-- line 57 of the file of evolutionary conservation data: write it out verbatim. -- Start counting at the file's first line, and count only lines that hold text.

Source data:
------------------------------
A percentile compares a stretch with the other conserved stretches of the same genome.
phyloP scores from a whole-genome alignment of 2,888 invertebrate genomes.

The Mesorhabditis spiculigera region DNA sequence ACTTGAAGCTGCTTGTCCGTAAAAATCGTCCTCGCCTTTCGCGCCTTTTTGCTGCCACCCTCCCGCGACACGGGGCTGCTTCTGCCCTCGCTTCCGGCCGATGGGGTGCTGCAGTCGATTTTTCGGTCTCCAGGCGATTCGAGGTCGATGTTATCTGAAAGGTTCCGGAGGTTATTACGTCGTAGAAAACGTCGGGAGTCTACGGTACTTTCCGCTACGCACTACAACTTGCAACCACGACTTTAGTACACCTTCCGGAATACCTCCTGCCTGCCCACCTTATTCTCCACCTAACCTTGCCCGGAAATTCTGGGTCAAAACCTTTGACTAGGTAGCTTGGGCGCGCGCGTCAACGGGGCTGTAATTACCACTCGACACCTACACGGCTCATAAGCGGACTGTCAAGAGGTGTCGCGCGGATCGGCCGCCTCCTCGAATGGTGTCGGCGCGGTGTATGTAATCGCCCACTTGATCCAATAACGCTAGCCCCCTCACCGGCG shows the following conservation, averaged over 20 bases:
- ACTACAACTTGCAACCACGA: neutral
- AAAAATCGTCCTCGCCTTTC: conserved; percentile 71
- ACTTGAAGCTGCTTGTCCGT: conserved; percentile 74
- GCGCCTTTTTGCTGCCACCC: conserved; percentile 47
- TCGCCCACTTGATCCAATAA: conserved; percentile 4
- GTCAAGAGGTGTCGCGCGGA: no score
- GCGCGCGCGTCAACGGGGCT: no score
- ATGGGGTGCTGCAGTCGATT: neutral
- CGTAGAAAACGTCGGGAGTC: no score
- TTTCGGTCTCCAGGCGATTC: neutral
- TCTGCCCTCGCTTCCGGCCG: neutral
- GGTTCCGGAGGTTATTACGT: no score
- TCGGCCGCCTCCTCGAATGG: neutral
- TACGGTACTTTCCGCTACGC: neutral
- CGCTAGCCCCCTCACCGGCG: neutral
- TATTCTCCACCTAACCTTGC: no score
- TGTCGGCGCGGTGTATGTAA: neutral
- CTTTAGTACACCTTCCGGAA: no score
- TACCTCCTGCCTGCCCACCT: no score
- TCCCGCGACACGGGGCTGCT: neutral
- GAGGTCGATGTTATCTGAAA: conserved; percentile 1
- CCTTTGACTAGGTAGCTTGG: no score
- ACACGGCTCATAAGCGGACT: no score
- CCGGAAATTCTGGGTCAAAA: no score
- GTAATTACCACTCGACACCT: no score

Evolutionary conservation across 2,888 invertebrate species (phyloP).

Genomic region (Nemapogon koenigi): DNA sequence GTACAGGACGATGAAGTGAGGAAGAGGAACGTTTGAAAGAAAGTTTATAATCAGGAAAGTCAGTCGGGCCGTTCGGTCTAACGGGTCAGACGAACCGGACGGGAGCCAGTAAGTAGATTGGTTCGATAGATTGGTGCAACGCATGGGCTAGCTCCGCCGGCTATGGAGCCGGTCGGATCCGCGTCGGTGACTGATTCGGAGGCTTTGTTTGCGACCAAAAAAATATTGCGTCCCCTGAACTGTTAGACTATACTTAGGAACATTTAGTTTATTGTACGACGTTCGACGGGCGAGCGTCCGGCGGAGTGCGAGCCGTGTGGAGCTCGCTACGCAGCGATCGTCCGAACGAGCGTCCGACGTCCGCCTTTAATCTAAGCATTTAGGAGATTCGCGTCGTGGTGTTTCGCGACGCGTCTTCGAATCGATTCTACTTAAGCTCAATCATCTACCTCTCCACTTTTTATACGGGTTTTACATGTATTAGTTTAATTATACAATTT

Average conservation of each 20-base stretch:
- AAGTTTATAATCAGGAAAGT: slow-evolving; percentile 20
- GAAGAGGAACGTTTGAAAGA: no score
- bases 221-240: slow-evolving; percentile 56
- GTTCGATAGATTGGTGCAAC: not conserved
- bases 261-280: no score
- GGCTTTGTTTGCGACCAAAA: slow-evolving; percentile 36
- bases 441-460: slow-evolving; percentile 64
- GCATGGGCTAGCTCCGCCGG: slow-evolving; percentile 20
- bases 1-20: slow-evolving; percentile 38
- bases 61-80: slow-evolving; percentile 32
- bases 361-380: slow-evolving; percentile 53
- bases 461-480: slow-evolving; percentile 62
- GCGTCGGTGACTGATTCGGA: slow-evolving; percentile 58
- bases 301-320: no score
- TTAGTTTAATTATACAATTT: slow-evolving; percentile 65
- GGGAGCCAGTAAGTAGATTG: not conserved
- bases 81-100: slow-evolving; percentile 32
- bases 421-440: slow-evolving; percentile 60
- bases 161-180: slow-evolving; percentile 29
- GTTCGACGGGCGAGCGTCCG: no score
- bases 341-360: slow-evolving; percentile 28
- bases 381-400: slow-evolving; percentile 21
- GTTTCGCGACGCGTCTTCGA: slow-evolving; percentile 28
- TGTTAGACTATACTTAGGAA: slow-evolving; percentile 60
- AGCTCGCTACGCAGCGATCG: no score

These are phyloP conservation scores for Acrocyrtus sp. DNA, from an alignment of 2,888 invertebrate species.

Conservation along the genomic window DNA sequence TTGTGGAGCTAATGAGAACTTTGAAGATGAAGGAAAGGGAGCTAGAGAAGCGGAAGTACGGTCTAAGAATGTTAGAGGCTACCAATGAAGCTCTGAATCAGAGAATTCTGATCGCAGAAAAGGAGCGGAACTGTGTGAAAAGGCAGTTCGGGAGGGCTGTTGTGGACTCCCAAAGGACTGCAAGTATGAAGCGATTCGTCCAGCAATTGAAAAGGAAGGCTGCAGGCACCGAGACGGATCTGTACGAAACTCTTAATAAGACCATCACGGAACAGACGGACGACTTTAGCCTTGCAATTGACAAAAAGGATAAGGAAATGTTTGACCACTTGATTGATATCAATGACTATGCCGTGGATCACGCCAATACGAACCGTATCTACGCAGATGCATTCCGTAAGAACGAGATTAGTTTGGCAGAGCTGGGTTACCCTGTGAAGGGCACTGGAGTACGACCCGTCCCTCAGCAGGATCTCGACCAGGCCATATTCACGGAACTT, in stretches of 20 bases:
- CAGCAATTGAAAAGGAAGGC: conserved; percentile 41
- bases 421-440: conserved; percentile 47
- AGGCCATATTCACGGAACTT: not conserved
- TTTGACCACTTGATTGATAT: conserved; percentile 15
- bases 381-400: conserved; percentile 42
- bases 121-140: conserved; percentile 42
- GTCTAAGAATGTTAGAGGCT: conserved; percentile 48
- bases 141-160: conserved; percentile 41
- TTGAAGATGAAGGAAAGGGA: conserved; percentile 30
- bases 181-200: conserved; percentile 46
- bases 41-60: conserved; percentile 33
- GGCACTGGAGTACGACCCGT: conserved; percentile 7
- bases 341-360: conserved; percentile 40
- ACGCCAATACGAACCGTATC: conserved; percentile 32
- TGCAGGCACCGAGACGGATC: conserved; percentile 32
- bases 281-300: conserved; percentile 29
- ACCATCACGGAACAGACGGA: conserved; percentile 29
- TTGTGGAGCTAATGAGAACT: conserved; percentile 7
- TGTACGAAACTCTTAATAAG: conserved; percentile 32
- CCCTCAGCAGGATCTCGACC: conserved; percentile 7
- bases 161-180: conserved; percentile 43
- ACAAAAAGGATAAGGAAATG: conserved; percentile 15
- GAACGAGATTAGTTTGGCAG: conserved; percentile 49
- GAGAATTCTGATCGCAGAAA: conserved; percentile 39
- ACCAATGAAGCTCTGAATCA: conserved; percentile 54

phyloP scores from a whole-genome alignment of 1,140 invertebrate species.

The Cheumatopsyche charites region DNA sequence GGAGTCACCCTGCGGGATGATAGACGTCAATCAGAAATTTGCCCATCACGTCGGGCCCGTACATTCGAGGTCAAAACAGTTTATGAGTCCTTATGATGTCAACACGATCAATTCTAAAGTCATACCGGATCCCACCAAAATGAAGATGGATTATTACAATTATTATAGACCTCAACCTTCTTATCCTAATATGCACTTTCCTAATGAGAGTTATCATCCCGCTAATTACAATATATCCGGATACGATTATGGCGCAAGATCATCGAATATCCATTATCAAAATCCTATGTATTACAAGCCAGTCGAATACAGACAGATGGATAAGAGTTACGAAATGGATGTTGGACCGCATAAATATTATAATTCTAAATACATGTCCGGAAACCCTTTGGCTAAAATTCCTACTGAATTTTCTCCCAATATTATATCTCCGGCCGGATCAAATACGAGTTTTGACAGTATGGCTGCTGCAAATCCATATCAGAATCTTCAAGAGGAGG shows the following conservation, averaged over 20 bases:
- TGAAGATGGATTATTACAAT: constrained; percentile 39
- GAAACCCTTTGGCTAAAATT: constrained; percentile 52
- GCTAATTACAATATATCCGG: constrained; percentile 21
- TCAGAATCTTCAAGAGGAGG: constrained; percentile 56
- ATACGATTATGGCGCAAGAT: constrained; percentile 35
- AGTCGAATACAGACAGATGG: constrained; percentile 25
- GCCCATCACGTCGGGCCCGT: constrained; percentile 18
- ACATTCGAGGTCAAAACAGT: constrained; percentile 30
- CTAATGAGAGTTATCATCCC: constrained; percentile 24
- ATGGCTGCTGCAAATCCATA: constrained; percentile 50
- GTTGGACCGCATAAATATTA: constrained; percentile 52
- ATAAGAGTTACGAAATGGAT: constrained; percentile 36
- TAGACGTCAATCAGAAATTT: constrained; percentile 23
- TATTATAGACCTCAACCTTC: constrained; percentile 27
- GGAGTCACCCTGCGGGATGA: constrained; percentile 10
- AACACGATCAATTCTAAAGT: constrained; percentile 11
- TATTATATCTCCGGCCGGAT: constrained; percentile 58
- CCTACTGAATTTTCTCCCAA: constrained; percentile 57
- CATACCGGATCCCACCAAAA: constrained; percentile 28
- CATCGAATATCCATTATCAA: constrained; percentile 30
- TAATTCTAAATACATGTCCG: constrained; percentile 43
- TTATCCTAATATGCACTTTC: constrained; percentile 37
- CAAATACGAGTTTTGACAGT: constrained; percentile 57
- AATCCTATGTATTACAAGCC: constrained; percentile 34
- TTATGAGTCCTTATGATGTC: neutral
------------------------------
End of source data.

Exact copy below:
These are phyloP conservation scores for Acrocyrtus sp. DNA, from an alignment of 2,888 invertebrate species.